Let Your Life Speak



Faculty and students pose at the end of the Let Your Life Speak event in downtown San Jose’s Adobe headquarters. From left, top to bottom: Chris Lancaster, Leslyn McCallum, Lilia Huang, Angel Coronado, Steven Sciplin, Ivan Perez, Rachel Davis, Shelley Giacalone, Kris Menge, Sabrina Maciel, Galy Jimenez and Thomas Guiterrez on March 23, 2018.

Nicholas Johnson, Times Staff

The SJCC Communication Studies Department in association with Adobe held the “Let Your Life Speak” event at the Adobe headquarters in downtown San Jose March 23.

Organized by SJCC professors and speech coaches Shelley Giacalone, Chris Lancaster, and Leslyn McCallum, the “Let Your Life Speak” event sees a group of students sharing stories about their life experiences in their own unique ways.

Seven SJCC students spoke on topics ranging from issues dealing with depression and anxiety, to adversity faced by immigrants.

After a brief introduction by Toni Vanwinkle of Adobe and Blake Balajadia director of Student Life at SJCC, the context for each speaker was introduced by Lilia Huang, the master of ceremonies for the event.

The first to speak was Kris Menge, who shared his experiences with PTSD and alcoholism after being discharged from the army. His main point was that mental health issues are often hard to detect from an outside perspective, and that a support system is important for anyone dealing with trauma.

Next was Steven Sciplin, a football player who, despite being on the autistic spectrum, overcame his struggles with communication to use his heightened sense of focus to train harder on and off the field. Comparing himself to the DC Comics hero Cyborg, and said he feels like a machine in many ways, but often in a good way.

Sabrina Maciel’s speech, titled “Revising the Struggle,” was about her experience when first attending college. One of the first in her family to attend higher education, the pressure she felt left her mental condition in a slow decline, eventually being diagnosed with depression and anxiety. Despite this, she managed to be accepted to her dream school after attending SJCC in an attempt to restructure her life.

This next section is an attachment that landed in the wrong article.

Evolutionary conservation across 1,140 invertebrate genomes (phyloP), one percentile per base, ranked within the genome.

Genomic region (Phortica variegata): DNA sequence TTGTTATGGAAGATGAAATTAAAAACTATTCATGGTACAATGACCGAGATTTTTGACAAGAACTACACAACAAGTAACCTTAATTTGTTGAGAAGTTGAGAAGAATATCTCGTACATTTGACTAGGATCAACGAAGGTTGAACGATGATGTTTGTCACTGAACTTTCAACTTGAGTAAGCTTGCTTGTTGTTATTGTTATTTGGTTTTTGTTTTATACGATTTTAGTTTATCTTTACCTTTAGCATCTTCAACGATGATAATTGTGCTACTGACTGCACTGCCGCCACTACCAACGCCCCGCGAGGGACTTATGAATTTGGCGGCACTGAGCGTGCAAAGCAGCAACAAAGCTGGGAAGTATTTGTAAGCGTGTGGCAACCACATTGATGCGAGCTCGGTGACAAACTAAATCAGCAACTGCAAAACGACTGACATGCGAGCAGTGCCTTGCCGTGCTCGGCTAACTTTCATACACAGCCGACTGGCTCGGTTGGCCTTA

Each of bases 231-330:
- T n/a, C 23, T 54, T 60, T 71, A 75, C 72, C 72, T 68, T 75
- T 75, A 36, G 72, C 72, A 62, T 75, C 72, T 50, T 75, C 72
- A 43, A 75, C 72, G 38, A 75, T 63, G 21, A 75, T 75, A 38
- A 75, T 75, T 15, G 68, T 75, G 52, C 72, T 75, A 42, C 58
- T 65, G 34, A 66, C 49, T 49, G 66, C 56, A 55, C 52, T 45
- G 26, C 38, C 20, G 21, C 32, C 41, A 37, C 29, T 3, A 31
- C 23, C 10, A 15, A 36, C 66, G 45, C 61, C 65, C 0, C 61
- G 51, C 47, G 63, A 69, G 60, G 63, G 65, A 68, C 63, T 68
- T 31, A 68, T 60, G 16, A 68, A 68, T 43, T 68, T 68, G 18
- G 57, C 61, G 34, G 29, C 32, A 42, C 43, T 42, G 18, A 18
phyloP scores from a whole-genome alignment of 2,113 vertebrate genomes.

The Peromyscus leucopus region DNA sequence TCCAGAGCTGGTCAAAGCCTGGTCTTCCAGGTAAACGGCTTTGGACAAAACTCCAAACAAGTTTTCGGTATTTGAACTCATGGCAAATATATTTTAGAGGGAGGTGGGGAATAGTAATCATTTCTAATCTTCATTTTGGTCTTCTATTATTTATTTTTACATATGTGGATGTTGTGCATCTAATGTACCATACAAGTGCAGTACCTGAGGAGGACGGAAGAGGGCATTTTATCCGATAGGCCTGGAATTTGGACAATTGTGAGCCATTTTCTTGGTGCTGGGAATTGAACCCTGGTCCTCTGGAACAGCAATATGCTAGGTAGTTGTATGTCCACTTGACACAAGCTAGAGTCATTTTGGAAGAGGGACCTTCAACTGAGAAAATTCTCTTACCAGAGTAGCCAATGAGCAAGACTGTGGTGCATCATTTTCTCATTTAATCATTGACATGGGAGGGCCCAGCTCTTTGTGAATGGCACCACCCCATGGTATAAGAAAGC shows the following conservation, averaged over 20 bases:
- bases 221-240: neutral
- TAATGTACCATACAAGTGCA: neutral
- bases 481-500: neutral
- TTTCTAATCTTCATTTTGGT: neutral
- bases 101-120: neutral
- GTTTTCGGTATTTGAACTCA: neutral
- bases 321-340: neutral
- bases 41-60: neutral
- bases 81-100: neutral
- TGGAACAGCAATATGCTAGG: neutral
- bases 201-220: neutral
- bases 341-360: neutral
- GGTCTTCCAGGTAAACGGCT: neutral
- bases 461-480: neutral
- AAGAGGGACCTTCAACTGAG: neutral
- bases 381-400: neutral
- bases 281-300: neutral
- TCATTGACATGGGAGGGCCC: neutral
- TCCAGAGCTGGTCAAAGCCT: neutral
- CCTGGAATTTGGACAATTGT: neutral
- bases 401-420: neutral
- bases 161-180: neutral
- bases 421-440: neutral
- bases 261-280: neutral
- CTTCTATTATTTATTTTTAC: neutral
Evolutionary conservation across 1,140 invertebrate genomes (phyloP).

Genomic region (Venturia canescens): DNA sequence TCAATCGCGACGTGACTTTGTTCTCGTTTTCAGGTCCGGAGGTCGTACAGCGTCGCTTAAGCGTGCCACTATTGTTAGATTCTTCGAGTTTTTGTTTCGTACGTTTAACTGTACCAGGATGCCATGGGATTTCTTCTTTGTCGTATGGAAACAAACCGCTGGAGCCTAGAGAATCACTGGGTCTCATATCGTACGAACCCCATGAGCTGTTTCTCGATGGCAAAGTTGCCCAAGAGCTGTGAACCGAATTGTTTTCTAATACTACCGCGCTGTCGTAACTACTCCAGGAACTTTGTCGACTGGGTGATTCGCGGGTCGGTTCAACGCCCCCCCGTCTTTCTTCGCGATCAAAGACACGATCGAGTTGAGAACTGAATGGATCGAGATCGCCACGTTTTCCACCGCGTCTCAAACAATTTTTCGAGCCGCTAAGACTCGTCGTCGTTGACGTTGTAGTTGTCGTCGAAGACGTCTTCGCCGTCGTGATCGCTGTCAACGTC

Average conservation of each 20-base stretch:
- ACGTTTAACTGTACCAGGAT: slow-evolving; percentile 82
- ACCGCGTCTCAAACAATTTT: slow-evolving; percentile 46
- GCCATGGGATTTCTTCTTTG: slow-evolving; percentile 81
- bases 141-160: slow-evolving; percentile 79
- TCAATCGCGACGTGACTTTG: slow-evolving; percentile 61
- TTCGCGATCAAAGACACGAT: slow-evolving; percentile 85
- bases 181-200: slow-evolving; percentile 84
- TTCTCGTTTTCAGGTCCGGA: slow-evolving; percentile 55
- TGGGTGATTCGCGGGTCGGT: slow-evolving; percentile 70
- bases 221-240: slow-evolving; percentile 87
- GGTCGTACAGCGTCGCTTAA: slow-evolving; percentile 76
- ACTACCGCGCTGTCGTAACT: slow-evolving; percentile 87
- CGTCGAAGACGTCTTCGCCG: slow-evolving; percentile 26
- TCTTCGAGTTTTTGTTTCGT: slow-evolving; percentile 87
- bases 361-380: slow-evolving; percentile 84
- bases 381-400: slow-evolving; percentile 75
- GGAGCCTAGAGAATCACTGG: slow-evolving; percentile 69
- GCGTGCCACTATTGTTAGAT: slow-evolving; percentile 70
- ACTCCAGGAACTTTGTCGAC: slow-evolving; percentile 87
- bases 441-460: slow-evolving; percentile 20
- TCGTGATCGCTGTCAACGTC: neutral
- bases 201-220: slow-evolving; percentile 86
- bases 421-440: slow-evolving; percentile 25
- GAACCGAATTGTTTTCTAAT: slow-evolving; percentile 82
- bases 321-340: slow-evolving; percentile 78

The first of the truly unique presentations was that of Galy Jimenez, who presented a couple of powerful poems dealing with the struggles of immigrants from Mexico, illegal or otherwise.

After a brief intermission, Thomas Guiterrez presented his speech titled “Shaken Free.” Aided by the visual metaphor of an Etch-a-Sketch toy, his speech about the trouble he got into with his brother when he was younger was presented alongside a dynamic drawing up on the screen, filling in details and changing figures as the speech went along, from a man being surrounded by police officers, to a champion boxer surrounded by cheering fans.

The penultimate speech, presented by Rachel Davis, was about her family dealing with the devastating suicide of her mother, and the struggle of suddenly losing such an important part of her life. The story ends with a touching gesture from her brothers, purchasing a bench in her memory on the pier in San Francisco, where she met her end.

The final speech was by Ivan Perez, titled “The Chicano Equation.” He talked about his identity as someone of Mexican descent, and how discovering Chicano studies was a pivotal moment in his life that allowed him to discover other passions.

After the final speech, Lilia Huang came out for one final symbolic gesture, gathering all the speakers on stage and passing around fake candles to the crowd. The lights dimmed and the candles were switched on, creating a poignant moment to cap off the night of powerful talks.

The night ended with an informal Q&A, as members of the audience mingled and asked any questions they might have to the speakers.